Carry Nation: In 1920, thanks to the efforts of the famous temperance movement leader, America enacted the 18th Amendment to the Constitution. While Prohibition turned out to be the worst idea in the history of American government, it rapidly expanded the size of the federal government to pry into the private lives of American citizens.
Black Tuesday: Not to be confused with Black Friday, Black Tuesday marks the official start of the Great Depression. The depths of the Depression were deeper and more troubling than previous economic busted bubbles, and it ushered in a new era of government intervention into the marketplace through FDR’s New Deal.
Pearl Harbor: World War II changed the character of America. Washington dictated how much sugar a household could buy, how much gas it could use, how much food it could consume. It mandated wages and regulated markets. After the war, many of those market restrictions were eased, but not all of them.
Ike’s Highway System: In the aftermath of the war, President Eisenhower made it his mission to build a highway system like he saw in Germany. That became even more critical as the Cold War heated up and internal security became even more important to the American people.
Jim Crow: The Federal government had no choice but to intervene in how Southern States treated their black citizens. That, of course, expanded the size and power of the Federal government.
Kennedy’s Assassination: It is highly unlikely that JFK would have been as successful at transforming the American welfare state as LBJ was. Kennedy may have had an appreciation for the poor, but he didn’t share the passion that energized Johnson who grew up dirt poor in Texas. Kennedy was by his nature cautious and far more conservative than Johnson, who saw in his Great Society program his historic destiny.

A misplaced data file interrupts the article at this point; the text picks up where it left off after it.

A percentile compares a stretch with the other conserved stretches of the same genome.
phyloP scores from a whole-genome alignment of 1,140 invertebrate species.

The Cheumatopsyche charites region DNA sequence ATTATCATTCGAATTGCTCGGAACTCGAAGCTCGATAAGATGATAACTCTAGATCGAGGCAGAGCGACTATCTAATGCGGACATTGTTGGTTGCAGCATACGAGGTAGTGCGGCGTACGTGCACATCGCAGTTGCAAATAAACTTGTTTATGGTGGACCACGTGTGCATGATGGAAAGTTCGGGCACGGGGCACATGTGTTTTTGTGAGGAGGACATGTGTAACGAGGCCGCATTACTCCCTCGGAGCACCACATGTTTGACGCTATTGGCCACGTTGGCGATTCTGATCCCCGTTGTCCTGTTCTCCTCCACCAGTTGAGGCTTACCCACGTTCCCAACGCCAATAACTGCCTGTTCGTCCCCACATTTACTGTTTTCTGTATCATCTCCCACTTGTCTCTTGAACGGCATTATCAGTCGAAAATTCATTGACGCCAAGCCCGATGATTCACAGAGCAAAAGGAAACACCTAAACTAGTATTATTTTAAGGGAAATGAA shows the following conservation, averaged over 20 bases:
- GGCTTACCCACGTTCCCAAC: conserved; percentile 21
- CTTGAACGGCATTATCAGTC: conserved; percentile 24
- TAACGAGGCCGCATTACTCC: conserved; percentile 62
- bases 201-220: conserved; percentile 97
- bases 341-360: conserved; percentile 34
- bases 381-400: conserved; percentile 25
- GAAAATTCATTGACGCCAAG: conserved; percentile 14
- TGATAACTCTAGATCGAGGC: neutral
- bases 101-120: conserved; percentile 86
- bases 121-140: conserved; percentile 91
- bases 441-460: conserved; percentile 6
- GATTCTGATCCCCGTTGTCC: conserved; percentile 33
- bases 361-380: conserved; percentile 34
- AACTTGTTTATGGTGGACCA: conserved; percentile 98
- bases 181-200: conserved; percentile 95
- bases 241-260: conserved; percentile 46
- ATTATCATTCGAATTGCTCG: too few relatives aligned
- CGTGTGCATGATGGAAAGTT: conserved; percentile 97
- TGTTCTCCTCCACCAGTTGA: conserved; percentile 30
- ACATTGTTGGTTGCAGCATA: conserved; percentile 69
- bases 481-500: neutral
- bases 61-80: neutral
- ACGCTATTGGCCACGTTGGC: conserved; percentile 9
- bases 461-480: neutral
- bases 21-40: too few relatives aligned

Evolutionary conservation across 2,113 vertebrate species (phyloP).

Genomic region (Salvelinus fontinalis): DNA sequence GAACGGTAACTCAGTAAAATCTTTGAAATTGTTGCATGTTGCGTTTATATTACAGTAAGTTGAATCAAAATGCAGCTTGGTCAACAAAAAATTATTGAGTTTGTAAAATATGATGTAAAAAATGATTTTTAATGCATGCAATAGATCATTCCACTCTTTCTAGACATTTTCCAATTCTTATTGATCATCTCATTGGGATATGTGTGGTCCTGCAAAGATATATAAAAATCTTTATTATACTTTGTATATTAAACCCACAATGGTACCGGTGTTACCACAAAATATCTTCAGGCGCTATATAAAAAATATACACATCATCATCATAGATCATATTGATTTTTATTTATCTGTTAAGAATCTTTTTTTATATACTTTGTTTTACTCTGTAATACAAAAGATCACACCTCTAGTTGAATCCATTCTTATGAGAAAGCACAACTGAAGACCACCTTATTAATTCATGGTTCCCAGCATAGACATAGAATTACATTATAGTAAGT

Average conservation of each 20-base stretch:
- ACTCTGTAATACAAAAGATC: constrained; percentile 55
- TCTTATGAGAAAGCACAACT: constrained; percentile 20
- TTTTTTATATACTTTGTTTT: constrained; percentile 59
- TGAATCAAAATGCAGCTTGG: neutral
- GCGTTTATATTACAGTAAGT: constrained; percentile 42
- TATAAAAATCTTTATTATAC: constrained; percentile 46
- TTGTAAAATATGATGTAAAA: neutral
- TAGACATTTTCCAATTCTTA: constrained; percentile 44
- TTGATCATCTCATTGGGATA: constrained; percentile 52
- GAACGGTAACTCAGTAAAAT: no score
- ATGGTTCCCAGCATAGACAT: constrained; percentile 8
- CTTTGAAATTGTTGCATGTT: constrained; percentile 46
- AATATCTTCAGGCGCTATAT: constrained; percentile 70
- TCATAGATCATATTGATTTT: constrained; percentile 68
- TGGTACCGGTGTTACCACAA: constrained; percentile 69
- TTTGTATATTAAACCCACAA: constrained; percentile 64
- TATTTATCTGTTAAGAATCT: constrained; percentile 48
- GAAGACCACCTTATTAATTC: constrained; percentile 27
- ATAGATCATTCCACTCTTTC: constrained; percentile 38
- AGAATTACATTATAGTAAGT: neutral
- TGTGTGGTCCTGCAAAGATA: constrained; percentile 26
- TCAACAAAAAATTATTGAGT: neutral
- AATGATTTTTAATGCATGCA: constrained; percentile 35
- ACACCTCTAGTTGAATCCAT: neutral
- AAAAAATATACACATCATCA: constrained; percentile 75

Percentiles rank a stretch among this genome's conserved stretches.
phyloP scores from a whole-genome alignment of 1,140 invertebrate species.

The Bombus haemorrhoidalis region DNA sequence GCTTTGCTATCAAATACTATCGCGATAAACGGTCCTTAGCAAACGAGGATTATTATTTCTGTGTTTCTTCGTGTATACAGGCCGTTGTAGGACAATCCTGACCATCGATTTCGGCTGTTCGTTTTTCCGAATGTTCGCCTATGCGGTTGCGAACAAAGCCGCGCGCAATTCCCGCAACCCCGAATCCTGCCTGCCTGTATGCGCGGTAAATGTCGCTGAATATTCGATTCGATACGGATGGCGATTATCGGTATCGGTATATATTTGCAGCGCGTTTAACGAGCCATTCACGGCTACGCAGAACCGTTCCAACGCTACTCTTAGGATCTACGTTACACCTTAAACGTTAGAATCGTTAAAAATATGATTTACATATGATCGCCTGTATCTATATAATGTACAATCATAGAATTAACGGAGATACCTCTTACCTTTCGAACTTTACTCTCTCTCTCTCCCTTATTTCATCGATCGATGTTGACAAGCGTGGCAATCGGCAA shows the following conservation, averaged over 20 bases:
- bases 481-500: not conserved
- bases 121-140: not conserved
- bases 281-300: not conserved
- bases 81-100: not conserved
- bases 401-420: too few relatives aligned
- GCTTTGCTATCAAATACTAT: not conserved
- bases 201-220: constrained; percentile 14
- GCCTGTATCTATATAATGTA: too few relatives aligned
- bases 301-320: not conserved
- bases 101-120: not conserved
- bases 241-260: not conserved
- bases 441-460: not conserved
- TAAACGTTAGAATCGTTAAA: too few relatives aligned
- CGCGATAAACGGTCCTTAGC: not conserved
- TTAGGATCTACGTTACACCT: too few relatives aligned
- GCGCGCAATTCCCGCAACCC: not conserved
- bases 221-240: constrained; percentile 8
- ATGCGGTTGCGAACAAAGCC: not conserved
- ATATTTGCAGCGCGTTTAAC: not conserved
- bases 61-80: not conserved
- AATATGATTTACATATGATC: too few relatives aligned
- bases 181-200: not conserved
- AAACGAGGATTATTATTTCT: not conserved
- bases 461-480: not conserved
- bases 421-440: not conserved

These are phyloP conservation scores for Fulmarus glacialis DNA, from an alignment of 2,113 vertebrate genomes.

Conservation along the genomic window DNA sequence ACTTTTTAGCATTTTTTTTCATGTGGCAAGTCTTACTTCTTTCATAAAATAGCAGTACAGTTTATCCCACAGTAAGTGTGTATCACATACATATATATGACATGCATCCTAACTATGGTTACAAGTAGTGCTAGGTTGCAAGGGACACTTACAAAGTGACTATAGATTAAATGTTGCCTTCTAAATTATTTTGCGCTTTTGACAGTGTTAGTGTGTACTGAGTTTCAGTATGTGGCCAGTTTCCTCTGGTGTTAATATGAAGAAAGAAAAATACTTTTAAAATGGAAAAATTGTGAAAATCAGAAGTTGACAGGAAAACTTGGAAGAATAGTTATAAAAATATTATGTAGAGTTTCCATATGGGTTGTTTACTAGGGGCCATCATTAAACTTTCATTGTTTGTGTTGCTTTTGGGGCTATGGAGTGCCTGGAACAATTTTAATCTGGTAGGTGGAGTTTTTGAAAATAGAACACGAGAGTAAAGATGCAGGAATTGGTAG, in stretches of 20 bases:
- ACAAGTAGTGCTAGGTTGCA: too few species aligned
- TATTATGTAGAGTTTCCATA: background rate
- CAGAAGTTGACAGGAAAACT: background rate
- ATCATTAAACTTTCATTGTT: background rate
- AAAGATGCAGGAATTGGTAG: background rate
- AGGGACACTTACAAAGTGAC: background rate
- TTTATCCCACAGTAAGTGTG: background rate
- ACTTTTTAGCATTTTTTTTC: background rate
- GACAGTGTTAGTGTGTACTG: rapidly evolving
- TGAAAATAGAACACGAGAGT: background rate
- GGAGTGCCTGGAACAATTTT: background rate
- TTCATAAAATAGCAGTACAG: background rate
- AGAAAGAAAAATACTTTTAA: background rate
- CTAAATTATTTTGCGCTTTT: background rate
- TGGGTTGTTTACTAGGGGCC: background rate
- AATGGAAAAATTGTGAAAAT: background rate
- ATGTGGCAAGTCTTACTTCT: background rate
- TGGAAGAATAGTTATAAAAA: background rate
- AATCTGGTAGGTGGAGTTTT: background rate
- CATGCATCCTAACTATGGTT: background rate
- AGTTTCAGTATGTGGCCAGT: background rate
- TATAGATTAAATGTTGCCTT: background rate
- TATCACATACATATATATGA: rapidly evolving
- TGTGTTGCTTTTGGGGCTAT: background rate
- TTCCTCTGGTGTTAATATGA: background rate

Lake Erie Burning: In the last 1960’s, the Cuyahoga River caught fire as it flowed into one of the Great Lakes, and it so repulsed the average American, that it sparked the environmental movement. As a result, Richard Nixon created the Environmental Protection Agency.
The 1973 Oil Embargo: When OPEC countries banded together to get limit the flow of Oil to the west, the result was bigger government. Richard Nixon created the Department of Energy, the government once again rationed gas prices and the Strategic Oil Reserve was created.
The Evil Empire: Ronald Reagan promised to shrink the size of government and to topple the Soviet Union. He gets credit for toppling the Soviet Union, but he did so by rapidly increasing the size of our military.
September 11th: The attacks on the World Trade Towers and the Pentagon sparked a huge building spree of the Washington defense and intelligence industries. We invaded two countries as a result of the 9/11 attacks and created the Department of Homeland Security.
The Financial Crisis of 2007-2008: We are still feeling the impacts of the collapse of Lehman Brothers and the meltdown on Wall Street. But surely bigger government was one everlasting legacy. George Bush signed TARP and bailout out General Motors, but that was only the beginning. The financial crisis helped to usher in the Presidency of Barack Obama, and in two short years, he signed into law a huge stimulus package, a Dodd-Frank law those imposes all kinds of new regulations of the financial sector and of course, Obamacare.
Rome wasn’t built in a day and our federal government wasn’t built last week.
Our government is big for a reason and that reason is our national history.